It takes a while for employees to get on solid footing with their new employer. There are people to meet, forms to fill out, rules to learn, culture to understand and fit into, as well as a job to master.
We have yet to define a good onboarding process. New employees tend to start and get thrown into the mix. I know that’s not right. How should we do things better, so we can get new employees started right.
Thoughts of the Day: It’s easier to onboard employees if you think of it as a process rather than an event. Divide up the work of onboarding. Build tools and checklists to help insure everything gets done. Use the onboarding process to assess the employee. Think of it as the difference between orienting someone to the company and starting a long term plan for success.
It takes a while for employees to get on solid footing with their new employer. There are people to meet, forms to fill out, rules to learn, culture to understand and fit into, as well as a job to master. There’s a rush of activity, from finding out where the desk is, to filling out legally required paperwork. Learning where things are kept, how things work, meeting peers, bosses and subordinates – don’t try to master it all the first week.
Some things are required by law. Some things are optional, but can cause a lot of problems if overlooked. Some things will contribute to long term retention. Have a plan to get through all of them, within a defined timeframe. Know who is responsible for getting the new employee through each piece.
Have a team of people involved on onboarding. One person is responsible for a tour of the facilities. Another goes over paperwork. Each department has someone who gives a tour appropriate to the level of the new employee. Someone talks about formal rules within the company. Another provides an orientation to the company culture. People in the department hiring the new employee should lay out a schedule for introductions and job training.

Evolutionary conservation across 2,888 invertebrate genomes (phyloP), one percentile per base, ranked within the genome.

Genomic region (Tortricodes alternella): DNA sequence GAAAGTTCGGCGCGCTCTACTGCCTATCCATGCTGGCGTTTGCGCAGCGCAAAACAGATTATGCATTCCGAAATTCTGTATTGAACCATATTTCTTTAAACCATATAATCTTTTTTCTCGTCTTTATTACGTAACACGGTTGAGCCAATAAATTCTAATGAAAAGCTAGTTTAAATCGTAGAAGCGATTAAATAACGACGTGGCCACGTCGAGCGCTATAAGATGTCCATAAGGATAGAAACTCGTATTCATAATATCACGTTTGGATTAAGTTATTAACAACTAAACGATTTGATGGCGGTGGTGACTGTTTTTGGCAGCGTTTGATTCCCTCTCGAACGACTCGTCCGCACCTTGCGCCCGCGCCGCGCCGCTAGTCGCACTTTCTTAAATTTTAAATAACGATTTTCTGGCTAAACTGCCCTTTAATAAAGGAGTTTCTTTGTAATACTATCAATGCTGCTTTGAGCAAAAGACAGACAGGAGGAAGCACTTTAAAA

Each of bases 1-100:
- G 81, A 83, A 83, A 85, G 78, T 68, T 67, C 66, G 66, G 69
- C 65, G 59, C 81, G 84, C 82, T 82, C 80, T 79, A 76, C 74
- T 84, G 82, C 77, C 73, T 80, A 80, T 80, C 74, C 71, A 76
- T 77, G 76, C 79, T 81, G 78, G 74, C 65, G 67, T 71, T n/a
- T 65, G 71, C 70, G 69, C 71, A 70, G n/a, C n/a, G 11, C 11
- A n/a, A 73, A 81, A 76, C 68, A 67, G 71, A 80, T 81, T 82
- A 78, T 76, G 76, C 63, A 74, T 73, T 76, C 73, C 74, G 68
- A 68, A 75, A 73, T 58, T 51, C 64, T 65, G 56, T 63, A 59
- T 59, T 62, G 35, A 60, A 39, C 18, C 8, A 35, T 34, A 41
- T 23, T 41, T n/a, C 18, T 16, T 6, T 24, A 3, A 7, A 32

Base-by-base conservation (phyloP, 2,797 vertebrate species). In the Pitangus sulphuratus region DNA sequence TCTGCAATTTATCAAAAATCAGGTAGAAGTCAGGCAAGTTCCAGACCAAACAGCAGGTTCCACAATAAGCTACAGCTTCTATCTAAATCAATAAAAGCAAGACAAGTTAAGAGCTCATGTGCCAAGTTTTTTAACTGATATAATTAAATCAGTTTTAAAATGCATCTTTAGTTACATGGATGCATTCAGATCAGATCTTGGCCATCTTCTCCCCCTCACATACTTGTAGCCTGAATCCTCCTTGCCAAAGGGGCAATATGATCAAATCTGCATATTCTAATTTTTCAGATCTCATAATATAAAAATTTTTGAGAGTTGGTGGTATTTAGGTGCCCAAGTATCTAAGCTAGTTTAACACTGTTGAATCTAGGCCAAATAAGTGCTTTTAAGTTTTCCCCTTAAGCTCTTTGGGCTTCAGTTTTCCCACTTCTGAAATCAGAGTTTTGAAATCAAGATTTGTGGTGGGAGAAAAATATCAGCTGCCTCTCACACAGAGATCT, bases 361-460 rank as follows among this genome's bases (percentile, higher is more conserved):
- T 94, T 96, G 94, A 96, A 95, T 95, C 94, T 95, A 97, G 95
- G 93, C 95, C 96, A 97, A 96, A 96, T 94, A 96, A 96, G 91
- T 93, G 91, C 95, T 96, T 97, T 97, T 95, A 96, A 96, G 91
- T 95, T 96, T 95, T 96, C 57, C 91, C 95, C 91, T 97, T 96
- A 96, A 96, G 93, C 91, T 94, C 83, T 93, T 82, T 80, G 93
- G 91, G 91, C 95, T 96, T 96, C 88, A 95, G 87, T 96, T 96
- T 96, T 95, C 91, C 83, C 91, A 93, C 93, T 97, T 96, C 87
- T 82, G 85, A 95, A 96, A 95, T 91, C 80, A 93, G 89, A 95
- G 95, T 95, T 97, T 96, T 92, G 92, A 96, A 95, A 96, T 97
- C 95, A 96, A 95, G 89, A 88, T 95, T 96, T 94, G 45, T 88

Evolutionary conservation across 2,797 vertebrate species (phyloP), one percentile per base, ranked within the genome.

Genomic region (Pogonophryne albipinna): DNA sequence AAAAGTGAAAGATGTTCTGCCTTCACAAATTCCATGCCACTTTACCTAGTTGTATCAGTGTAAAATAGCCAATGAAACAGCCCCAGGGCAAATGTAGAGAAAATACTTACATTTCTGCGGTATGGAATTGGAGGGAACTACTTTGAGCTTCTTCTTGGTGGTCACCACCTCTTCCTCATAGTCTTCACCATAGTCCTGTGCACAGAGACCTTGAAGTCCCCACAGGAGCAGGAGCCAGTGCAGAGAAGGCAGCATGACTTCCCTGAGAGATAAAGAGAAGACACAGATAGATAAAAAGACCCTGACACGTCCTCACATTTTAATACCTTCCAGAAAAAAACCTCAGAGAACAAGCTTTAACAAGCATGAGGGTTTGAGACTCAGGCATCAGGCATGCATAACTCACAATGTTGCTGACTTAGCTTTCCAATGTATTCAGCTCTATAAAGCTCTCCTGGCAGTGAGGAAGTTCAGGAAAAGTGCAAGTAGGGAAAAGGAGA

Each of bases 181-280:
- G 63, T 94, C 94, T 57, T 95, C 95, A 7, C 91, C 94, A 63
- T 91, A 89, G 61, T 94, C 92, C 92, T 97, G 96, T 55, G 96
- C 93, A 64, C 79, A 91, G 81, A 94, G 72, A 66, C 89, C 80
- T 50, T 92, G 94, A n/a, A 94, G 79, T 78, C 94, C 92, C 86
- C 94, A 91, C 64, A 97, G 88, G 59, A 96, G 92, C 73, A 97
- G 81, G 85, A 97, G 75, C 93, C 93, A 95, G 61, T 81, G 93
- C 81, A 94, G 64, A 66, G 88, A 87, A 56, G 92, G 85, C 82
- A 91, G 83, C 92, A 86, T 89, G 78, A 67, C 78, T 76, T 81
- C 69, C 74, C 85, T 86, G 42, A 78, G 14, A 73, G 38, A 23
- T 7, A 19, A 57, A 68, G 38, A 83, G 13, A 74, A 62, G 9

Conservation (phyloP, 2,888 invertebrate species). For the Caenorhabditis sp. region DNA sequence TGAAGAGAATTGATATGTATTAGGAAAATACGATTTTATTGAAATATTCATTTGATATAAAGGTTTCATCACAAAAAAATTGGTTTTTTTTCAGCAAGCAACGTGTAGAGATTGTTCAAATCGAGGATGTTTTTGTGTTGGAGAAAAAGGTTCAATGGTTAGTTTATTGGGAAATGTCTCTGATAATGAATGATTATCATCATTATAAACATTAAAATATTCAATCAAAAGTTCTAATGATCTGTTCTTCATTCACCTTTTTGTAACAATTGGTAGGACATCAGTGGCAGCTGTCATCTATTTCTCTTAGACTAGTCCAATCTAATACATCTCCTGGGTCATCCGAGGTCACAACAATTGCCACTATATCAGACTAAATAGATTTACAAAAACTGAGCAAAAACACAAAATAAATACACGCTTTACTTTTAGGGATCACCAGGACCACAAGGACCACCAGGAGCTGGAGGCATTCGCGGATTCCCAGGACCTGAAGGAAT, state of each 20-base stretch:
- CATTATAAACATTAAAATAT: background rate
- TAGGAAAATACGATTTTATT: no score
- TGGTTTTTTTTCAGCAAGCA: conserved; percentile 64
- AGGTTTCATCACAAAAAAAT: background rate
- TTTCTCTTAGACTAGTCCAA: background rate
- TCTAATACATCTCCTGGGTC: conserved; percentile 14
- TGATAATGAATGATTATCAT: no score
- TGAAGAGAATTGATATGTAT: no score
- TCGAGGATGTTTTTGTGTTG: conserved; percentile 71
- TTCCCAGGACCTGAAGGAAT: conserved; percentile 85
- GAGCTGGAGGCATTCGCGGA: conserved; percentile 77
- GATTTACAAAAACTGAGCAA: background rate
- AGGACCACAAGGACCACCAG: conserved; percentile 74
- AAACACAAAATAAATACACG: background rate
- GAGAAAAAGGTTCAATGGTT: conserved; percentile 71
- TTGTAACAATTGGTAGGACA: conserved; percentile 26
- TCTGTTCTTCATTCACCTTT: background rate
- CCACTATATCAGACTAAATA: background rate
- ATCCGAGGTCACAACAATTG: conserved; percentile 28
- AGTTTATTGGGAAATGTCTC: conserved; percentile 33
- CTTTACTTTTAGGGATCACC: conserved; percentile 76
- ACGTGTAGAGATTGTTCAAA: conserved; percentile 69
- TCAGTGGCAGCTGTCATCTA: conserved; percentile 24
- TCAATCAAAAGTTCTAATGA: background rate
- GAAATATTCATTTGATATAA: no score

Make sure the legally required forms get filled out right away. Include non-compete and non-disclosure forms along with the w-2 and other government forms. Ask the new hire to initial a copy of the offer letter, and put that on file.
Make sure the company rules and protocols are clearly laid out. It’s unfair to be upset with an employee who breaks the rules, if no one has clearly explained what the rules are. What’s the company’s start time? Policy for taking sick days? Rules about who to call if you’re not going to be on time? Who to go to if your boss isn’t available? What to do if you think something needs to be escalated? Social media and computer use rules? This should mostly be covered in the employee manual. A crib sheet handout with essential information can also be helpful.
Talk with employees about the company overall. What’s the culture? What’s the history? What are the goals? New hires are easily overwhelmed with information. Boost retention by giving the new hire documents to refer to on their own time.
Consider giving a test periodically to assess how much information has been retained, and how much needs to be repeated. Keep track each day, each week, of how the new employee is doing mastering basics. Is the individual demonstrating the skills represented on the resume? How much on the job training will be required? Is the individual making connections with other people in the company? Is there a good fit?
Every jobholder needs a training plan. Start with the basics. Check in weekly. Should training go faster, or slower. Set goals for what to master within 1 -3 months. Make a list of outside training, mandatory and optional, and plan time off from the job to get that training.
Once you build an onboarding process, you can use it as a tool in recruiting new hires. You’re looking for people who want long term success with your company. Show them your company is serious about doing its part to make that happen.
In the interview process, make notes on what the candidate is looking for in terms of growth and development. Once hired, pull out those notes out and use them to craft the individualized portion of the onboarding process. Go from generalized introduction to the company to specific areas of interest, so that each employee gets an overview of what could be in store.
Looking for a good book? Successful Onboarding: Strategies to Unlock Hidden Value Within Your Organization, by Mark Stein, Lilith Christiansen